Guest Opinions

Airstrip in Boise’s East Foothills a terrible idea

Take a trip into the Owyhees on Dean Hilde's airplane

See Silver City, the desert south of Boise and the Snake River from a low-altitude flight into the mountains.
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See Silver City, the desert south of Boise and the Snake River from a low-altitude flight into the mountains.

The recent set of events that happened in Boise’s East Foothills proves you can never be too careful when making planning and zoning decisions. As a community we have seen the dire consequences that can occur with landslides and fire.

While determined engineers struggle to resolve the shifting terrain, people’s homes are lost and lives interrupted. And even more frightening is the thought that — without the professional valor of firefighters and first responders — we may have faced even greater loss, that of human life.

Yet it’s possible that such dire consequences may be avoided, especially when public officials make careful, prudent decisions. A daunting task indeed, but land use policy designed by Boise and residents delivers clear guidelines for making sound planning and zoning decisions for the Foothills.

Sadly, Ada County officials disregarded Boise’s city policy in a May 6 decision, approving an airfield in the Foothills outside a fire district. Since the conditional use permit for the airfield carries no fire protection, the safety of surrounding residents and nearby critical wildlife habitat is jeopardized.

If it wasn’t clear before to officials that ignoring fire zoning guidelines could be a public hazard, the June 29 Table Rock fire made the risk clear.

What could be more effective than a Foothills fire to put the value of fire districts in proper perspective? The real danger of fire to Foothills development is tough enough to combat within protected fire districts. So it is reasonable that any decisions permitting development outside a fire district ought to be put on hold, whatever the political agenda.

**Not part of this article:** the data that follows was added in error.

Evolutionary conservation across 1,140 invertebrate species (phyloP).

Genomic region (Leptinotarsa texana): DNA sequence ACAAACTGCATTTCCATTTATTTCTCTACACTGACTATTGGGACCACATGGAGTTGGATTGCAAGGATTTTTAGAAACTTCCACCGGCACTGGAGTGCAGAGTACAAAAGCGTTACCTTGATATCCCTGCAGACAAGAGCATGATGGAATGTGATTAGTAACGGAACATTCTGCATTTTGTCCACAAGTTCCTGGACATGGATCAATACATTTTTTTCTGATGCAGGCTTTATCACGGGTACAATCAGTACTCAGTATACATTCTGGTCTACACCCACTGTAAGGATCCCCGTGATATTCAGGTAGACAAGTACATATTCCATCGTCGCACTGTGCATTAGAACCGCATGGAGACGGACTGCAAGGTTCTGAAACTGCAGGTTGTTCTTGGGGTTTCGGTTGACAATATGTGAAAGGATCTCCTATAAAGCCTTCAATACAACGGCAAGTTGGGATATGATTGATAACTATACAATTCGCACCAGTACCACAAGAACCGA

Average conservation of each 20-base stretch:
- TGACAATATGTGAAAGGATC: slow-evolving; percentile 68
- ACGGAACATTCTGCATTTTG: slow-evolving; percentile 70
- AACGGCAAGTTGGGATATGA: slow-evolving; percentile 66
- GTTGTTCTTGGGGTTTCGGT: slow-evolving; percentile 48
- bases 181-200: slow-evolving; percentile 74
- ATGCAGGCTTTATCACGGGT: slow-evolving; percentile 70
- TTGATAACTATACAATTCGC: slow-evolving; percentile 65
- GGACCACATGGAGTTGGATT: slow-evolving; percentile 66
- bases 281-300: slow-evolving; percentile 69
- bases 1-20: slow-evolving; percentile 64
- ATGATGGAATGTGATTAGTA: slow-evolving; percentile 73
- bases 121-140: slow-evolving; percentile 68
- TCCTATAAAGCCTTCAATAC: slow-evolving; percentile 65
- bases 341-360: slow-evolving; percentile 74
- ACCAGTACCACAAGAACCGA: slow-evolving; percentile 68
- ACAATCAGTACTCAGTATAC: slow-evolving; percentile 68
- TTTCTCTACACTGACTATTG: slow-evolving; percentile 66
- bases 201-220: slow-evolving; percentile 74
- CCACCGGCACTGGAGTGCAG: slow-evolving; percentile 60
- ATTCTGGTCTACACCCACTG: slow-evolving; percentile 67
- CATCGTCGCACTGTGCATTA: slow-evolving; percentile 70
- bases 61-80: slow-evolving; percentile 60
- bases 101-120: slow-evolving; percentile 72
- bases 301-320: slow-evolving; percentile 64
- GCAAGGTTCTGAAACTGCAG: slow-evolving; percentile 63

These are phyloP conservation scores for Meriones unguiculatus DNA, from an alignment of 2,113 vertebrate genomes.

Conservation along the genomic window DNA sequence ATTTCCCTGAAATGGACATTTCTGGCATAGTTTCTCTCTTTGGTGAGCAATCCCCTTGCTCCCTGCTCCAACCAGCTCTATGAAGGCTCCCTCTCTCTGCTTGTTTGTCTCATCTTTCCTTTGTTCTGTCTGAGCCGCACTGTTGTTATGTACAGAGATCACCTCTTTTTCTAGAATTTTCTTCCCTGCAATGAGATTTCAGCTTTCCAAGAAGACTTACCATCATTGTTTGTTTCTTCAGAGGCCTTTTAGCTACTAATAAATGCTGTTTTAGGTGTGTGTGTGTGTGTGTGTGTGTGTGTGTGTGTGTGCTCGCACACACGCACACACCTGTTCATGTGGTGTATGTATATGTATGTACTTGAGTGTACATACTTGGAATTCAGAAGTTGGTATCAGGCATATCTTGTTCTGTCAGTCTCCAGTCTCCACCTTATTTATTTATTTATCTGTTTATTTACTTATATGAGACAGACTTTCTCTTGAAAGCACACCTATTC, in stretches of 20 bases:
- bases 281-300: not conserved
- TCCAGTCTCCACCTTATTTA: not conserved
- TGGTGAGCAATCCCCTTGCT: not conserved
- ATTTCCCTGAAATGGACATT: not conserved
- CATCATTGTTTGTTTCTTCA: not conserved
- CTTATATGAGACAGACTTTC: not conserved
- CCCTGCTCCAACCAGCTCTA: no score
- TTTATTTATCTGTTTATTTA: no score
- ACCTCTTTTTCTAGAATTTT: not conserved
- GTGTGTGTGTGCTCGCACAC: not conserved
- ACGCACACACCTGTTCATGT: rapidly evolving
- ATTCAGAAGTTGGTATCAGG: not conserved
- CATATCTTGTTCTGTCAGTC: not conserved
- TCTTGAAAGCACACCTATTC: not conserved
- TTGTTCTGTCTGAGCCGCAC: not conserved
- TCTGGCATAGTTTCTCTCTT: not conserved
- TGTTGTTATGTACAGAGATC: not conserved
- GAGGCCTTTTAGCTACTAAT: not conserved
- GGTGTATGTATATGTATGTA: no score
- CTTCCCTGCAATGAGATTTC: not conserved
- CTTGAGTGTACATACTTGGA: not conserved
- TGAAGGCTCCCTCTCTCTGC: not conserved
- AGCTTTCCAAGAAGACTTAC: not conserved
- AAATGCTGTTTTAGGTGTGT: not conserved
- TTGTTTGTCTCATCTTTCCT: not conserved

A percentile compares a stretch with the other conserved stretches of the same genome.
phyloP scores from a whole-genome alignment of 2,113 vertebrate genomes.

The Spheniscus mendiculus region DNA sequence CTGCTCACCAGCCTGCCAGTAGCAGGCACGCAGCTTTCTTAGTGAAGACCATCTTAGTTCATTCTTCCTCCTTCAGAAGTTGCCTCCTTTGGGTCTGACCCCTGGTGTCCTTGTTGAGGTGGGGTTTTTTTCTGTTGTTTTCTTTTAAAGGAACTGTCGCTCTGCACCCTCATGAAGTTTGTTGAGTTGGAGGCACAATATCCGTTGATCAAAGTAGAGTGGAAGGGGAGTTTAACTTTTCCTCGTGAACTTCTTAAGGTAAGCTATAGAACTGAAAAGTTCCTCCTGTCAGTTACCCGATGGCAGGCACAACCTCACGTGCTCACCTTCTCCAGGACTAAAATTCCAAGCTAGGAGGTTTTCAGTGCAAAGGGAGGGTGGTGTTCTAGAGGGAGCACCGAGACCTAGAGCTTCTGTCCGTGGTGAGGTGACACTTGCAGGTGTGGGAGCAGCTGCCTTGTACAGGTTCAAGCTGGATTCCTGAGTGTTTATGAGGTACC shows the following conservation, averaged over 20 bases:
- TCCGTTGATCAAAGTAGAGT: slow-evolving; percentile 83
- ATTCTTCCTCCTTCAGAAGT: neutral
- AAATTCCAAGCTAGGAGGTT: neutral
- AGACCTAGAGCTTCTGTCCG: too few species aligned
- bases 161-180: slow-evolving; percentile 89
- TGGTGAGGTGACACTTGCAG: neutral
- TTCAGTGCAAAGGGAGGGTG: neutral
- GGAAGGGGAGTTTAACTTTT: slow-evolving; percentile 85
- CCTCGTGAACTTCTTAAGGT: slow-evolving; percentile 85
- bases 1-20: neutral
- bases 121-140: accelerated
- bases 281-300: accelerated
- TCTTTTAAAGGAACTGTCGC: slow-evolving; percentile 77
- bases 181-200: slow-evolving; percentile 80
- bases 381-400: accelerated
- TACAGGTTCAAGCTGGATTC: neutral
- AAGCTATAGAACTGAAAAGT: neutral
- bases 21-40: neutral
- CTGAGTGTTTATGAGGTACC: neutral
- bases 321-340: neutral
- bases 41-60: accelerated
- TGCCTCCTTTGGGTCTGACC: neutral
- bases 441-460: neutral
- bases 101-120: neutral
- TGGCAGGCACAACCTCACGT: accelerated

Perhaps it’s the right time for a moratorium, at least until Ada County considers prioritizing the agreement terms made with Boise to follow the city’s land use policy.

At best Ada County’s agreement with Boise was to collaborate on a regional preservation effort to protect open space in the Foothills and wildlife populations. At worst the county’s disregard for the agreement undermines the 20-plus years of hard work by the public and private sectors of our community to render the Boise Foothills a premier landscape.

Worse yet, such disregard undermines the effectiveness of $20 million worth of tax levies dedicated to Foothills open space. The innovative community spirit that prioritizes preservation of the Foothills landscape provides a stable, protected watershed, amazing scenery, a world-class trail system, livestock grazing and critical wildlife habitat. The wonder and splendor of Boise’s Foothills are the treasure of the valley and give us the opportunity to thrive and prosper as a community.

Right now we stand at a crossroads. It is of utmost importance that public officials unify and work together to preserve the unique vision of the Foothills landscape using the land use policy developed by our collective community values.

At 6 p.m. Wednesday at the Ada County Courthouse , Ada County Fish & Game League and Great Old Broads for Wilderness will appeal to Ada County commissioners to reverse the decision approving an airfield in the Foothills. If this decision stands, it sets an objectionable precedent.

Angela Rossman, Boise, is a wildlife advocate and member of Great Old Broads for Wilderness, Boise Chapter.